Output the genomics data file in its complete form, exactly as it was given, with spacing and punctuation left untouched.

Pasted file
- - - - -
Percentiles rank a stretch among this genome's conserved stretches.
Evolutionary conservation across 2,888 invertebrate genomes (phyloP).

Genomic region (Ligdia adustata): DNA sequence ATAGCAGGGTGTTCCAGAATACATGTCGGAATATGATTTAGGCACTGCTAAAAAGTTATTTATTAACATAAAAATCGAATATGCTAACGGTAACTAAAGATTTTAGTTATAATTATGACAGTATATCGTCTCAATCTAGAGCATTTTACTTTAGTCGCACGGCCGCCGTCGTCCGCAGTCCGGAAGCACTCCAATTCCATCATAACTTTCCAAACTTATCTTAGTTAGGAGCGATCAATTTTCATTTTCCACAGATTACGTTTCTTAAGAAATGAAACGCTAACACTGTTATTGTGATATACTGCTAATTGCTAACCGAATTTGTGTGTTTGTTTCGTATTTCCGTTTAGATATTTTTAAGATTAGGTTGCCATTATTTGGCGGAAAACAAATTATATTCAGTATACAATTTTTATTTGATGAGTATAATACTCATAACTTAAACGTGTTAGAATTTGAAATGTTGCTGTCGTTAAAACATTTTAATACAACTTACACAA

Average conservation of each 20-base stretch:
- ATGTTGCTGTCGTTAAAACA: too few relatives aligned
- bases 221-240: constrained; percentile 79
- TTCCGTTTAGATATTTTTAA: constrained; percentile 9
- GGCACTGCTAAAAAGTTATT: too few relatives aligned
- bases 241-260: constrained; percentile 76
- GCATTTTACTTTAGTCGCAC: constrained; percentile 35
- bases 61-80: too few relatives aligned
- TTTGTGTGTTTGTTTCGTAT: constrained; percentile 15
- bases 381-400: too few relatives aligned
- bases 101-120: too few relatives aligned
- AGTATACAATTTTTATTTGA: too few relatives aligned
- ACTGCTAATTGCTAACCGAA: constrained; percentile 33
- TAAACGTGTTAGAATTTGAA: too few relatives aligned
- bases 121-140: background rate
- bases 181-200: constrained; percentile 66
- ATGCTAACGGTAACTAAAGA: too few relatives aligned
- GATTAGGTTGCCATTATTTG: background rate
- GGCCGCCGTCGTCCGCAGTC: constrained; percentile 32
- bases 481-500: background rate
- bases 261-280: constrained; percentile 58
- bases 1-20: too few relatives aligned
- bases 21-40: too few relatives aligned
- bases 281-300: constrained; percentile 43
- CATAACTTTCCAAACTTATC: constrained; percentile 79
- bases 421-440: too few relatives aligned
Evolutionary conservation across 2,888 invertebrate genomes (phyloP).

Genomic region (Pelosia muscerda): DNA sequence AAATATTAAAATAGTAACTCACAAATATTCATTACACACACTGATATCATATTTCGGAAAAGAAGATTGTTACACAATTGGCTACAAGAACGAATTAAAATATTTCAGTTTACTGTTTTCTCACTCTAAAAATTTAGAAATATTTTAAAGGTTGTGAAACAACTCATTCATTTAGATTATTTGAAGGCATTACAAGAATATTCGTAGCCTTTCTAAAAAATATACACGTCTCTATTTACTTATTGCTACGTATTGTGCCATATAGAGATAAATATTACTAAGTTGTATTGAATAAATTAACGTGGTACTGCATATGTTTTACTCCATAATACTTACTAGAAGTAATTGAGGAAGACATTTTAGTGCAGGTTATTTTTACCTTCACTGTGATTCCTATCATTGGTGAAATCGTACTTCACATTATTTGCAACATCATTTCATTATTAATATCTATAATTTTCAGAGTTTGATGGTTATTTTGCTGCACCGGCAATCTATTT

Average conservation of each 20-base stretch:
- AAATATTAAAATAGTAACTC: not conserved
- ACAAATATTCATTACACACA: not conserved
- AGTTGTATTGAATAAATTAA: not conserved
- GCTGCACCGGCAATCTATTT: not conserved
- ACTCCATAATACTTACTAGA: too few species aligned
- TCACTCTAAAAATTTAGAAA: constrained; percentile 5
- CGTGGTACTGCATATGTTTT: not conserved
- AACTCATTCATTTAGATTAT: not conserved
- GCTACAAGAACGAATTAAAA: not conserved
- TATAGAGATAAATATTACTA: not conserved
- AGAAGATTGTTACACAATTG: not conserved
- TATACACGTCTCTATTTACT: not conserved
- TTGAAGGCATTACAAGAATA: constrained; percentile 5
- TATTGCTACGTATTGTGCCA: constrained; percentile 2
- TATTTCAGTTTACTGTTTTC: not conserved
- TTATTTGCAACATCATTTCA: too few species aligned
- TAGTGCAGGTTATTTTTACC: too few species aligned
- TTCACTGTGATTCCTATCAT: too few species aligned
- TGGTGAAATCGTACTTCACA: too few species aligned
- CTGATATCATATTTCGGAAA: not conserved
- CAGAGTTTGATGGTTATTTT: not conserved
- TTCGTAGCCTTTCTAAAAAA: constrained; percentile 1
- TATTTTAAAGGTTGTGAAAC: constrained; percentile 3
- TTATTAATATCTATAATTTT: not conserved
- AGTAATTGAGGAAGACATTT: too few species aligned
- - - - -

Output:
Percentiles rank a stretch among this genome's conserved stretches.
Evolutionary conservation across 2,888 invertebrate genomes (phyloP).

Genomic region (Ligdia adustata): DNA sequence ATAGCAGGGTGTTCCAGAATACATGTCGGAATATGATTTAGGCACTGCTAAAAAGTTATTTATTAACATAAAAATCGAATATGCTAACGGTAACTAAAGATTTTAGTTATAATTATGACAGTATATCGTCTCAATCTAGAGCATTTTACTTTAGTCGCACGGCCGCCGTCGTCCGCAGTCCGGAAGCACTCCAATTCCATCATAACTTTCCAAACTTATCTTAGTTAGGAGCGATCAATTTTCATTTTCCACAGATTACGTTTCTTAAGAAATGAAACGCTAACACTGTTATTGTGATATACTGCTAATTGCTAACCGAATTTGTGTGTTTGTTTCGTATTTCCGTTTAGATATTTTTAAGATTAGGTTGCCATTATTTGGCGGAAAACAAATTATATTCAGTATACAATTTTTATTTGATGAGTATAATACTCATAACTTAAACGTGTTAGAATTTGAAATGTTGCTGTCGTTAAAACATTTTAATACAACTTACACAA

Average conservation of each 20-base stretch:
- ATGTTGCTGTCGTTAAAACA: too few relatives aligned
- bases 221-240: constrained; percentile 79
- TTCCGTTTAGATATTTTTAA: constrained; percentile 9
- GGCACTGCTAAAAAGTTATT: too few relatives aligned
- bases 241-260: constrained; percentile 76
- GCATTTTACTTTAGTCGCAC: constrained; percentile 35
- bases 61-80: too few relatives aligned
- TTTGTGTGTTTGTTTCGTAT: constrained; percentile 15
- bases 381-400: too few relatives aligned
- bases 101-120: too few relatives aligned
- AGTATACAATTTTTATTTGA: too few relatives aligned
- ACTGCTAATTGCTAACCGAA: constrained; percentile 33
- TAAACGTGTTAGAATTTGAA: too few relatives aligned
- bases 121-140: background rate
- bases 181-200: constrained; percentile 66
- ATGCTAACGGTAACTAAAGA: too few relatives aligned
- GATTAGGTTGCCATTATTTG: background rate
- GGCCGCCGTCGTCCGCAGTC: constrained; percentile 32
- bases 481-500: background rate
- bases 261-280: constrained; percentile 58
- bases 1-20: too few relatives aligned
- bases 21-40: too few relatives aligned
- bases 281-300: constrained; percentile 43
- CATAACTTTCCAAACTTATC: constrained; percentile 79
- bases 421-440: too few relatives aligned
Evolutionary conservation across 2,888 invertebrate genomes (phyloP).

Genomic region (Pelosia muscerda): DNA sequence AAATATTAAAATAGTAACTCACAAATATTCATTACACACACTGATATCATATTTCGGAAAAGAAGATTGTTACACAATTGGCTACAAGAACGAATTAAAATATTTCAGTTTACTGTTTTCTCACTCTAAAAATTTAGAAATATTTTAAAGGTTGTGAAACAACTCATTCATTTAGATTATTTGAAGGCATTACAAGAATATTCGTAGCCTTTCTAAAAAATATACACGTCTCTATTTACTTATTGCTACGTATTGTGCCATATAGAGATAAATATTACTAAGTTGTATTGAATAAATTAACGTGGTACTGCATATGTTTTACTCCATAATACTTACTAGAAGTAATTGAGGAAGACATTTTAGTGCAGGTTATTTTTACCTTCACTGTGATTCCTATCATTGGTGAAATCGTACTTCACATTATTTGCAACATCATTTCATTATTAATATCTATAATTTTCAGAGTTTGATGGTTATTTTGCTGCACCGGCAATCTATTT

Average conservation of each 20-base stretch:
- AAATATTAAAATAGTAACTC: not conserved
- ACAAATATTCATTACACACA: not conserved
- AGTTGTATTGAATAAATTAA: not conserved
- GCTGCACCGGCAATCTATTT: not conserved
- ACTCCATAATACTTACTAGA: too few species aligned
- TCACTCTAAAAATTTAGAAA: constrained; percentile 5
- CGTGGTACTGCATATGTTTT: not conserved
- AACTCATTCATTTAGATTAT: not conserved
- GCTACAAGAACGAATTAAAA: not conserved
- TATAGAGATAAATATTACTA: not conserved
- AGAAGATTGTTACACAATTG: not conserved
- TATACACGTCTCTATTTACT: not conserved
- TTGAAGGCATTACAAGAATA: constrained; percentile 5
- TATTGCTACGTATTGTGCCA: constrained; percentile 2
- TATTTCAGTTTACTGTTTTC: not conserved
- TTATTTGCAACATCATTTCA: too few species aligned
- TAGTGCAGGTTATTTTTACC: too few species aligned
- TTCACTGTGATTCCTATCAT: too few species aligned
- TGGTGAAATCGTACTTCACA: too few species aligned
- CTGATATCATATTTCGGAAA: not conserved
- CAGAGTTTGATGGTTATTTT: not conserved
- TTCGTAGCCTTTCTAAAAAA: constrained; percentile 1
- TATTTTAAAGGTTGTGAAAC: constrained; percentile 3
- TTATTAATATCTATAATTTT: not conserved
- AGTAATTGAGGAAGACATTT: too few species aligned